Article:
Welcome to Our

Malaria-Mosquito Interaction Research Lab 

Mosquitoes transmitted many diseases including Zika, dengue, and malaria. Malaria alone is responsible for about two hundred million clinical cases worldwide and kills nearly one million a year.

Malaria is caused by Plasmodium parasites and transmitted by Anopheles mosquitoes. Inhibiting pathogen development in mosquitoes will block disease transmission.

My research aims to find target genes that are essential for pathogen transmission in mosquitoes. Moreover, my interest is to develop drugs or vaccines targeting these critical genes to stop disease transmission.

Jun Li
Associate Professor, the Department Of Biology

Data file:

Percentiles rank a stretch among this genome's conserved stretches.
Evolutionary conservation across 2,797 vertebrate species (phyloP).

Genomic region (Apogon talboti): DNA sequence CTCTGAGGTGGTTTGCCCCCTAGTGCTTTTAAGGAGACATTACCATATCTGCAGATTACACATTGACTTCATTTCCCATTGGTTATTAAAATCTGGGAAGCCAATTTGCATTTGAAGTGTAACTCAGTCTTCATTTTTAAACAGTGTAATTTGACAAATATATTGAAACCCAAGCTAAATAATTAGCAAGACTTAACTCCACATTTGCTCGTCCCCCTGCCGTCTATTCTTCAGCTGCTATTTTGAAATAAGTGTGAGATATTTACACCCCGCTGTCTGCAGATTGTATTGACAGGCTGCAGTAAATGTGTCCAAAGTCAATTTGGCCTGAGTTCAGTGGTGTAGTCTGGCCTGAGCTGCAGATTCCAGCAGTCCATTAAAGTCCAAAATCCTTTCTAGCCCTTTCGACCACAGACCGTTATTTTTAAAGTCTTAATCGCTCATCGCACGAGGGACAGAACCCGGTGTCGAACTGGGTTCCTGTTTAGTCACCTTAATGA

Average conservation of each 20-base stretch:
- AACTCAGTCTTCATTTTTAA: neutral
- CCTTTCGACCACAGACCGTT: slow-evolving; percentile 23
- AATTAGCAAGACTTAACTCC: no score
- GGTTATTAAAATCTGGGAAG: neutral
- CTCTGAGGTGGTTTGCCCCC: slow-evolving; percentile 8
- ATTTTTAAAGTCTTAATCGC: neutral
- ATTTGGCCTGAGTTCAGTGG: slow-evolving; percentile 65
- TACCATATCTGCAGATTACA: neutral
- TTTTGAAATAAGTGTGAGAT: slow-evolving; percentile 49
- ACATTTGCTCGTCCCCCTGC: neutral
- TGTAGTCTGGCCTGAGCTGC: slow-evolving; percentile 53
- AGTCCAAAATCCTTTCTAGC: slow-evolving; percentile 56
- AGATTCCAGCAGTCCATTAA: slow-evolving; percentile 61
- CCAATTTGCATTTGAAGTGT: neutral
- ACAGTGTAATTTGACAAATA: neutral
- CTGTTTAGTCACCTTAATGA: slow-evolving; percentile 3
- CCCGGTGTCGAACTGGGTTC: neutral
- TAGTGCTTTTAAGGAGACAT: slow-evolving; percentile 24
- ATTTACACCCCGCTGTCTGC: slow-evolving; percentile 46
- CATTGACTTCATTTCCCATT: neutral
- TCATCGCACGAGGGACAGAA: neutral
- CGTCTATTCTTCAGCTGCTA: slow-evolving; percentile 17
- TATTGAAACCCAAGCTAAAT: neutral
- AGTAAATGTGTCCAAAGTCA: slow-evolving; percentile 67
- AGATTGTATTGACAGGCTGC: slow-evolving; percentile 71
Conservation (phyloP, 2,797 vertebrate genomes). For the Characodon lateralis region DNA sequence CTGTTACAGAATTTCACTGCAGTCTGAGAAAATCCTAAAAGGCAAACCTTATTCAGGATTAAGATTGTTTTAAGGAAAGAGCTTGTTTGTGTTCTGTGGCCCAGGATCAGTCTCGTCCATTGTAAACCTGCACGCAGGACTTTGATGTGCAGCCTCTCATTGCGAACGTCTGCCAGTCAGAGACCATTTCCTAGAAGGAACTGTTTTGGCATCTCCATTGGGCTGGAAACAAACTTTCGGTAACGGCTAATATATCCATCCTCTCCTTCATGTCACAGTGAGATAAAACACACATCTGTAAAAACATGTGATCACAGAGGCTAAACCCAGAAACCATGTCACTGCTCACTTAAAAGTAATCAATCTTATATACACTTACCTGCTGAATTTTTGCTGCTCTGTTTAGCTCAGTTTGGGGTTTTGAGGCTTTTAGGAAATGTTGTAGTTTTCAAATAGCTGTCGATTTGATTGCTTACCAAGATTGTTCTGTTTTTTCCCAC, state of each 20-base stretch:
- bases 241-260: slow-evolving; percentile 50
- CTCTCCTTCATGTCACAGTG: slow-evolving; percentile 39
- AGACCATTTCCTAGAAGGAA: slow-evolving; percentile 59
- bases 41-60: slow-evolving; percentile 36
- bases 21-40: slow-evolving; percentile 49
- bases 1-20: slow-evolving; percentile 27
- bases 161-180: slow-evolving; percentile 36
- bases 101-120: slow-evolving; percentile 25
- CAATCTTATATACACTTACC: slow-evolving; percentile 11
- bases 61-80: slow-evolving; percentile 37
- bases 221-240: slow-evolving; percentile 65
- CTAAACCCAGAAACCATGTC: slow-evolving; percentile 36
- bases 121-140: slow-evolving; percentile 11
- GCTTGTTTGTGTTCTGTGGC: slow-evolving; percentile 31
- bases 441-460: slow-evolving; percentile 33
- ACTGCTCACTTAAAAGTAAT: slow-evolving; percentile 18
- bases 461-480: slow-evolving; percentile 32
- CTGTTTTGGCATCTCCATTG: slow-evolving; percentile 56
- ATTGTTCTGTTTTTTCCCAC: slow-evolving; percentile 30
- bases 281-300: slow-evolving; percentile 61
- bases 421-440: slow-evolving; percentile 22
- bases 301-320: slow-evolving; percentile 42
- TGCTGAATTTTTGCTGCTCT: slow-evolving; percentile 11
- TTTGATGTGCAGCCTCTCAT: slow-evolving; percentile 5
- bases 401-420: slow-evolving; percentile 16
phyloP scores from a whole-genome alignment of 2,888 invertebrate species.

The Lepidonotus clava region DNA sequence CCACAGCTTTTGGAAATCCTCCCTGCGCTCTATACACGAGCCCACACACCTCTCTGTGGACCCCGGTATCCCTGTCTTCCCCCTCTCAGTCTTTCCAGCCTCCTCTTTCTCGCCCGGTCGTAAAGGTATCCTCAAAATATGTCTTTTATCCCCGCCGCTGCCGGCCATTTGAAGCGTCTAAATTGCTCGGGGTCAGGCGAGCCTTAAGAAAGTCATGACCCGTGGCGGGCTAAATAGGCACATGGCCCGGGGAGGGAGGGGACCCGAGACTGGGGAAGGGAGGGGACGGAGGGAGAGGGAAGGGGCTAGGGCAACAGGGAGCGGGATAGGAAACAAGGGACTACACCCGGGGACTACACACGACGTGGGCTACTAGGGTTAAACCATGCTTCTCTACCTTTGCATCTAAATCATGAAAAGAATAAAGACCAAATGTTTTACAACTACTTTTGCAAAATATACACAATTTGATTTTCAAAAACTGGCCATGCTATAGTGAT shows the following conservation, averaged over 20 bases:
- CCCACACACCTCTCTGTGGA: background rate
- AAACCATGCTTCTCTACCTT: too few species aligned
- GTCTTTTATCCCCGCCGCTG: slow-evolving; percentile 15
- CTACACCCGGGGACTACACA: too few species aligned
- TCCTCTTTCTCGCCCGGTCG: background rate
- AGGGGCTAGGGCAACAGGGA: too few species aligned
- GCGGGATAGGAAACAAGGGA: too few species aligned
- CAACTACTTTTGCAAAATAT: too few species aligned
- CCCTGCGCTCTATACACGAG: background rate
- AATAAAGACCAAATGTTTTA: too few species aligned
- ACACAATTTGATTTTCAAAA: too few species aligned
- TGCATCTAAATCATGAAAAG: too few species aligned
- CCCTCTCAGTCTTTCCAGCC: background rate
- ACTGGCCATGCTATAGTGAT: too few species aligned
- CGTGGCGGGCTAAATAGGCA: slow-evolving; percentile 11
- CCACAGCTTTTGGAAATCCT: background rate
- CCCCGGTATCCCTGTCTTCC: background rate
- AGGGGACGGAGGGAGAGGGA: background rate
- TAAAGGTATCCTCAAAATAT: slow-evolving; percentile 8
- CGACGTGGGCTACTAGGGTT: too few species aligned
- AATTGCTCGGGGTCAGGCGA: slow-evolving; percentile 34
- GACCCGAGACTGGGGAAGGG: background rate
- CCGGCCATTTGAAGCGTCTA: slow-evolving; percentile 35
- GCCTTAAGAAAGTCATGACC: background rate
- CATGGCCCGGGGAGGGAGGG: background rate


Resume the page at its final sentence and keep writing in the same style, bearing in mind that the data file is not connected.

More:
Our Research

Our research aims to elucidate malaria infection and transmission pathways and discover targets. Vaccines and drugs targeting these critical pathways then will be developed to stop malaria transmission. 
Association Study

Bioinformatics analysis of Anopheles gambiae genome, to find possible target genes.


FREP1-mediated Plasmodium invasion pathway in Anopheles mosquitoes.

Fungal Library

Fungal metabolite may inhibit Plasmodium falciparum transmission and infection.

New Drugs

Small molecules from fungal metabolites as new drugs are to block malaria transmission.







Department of Biological Sciences


OE-298, OE-264

Made with Mobirise - Go now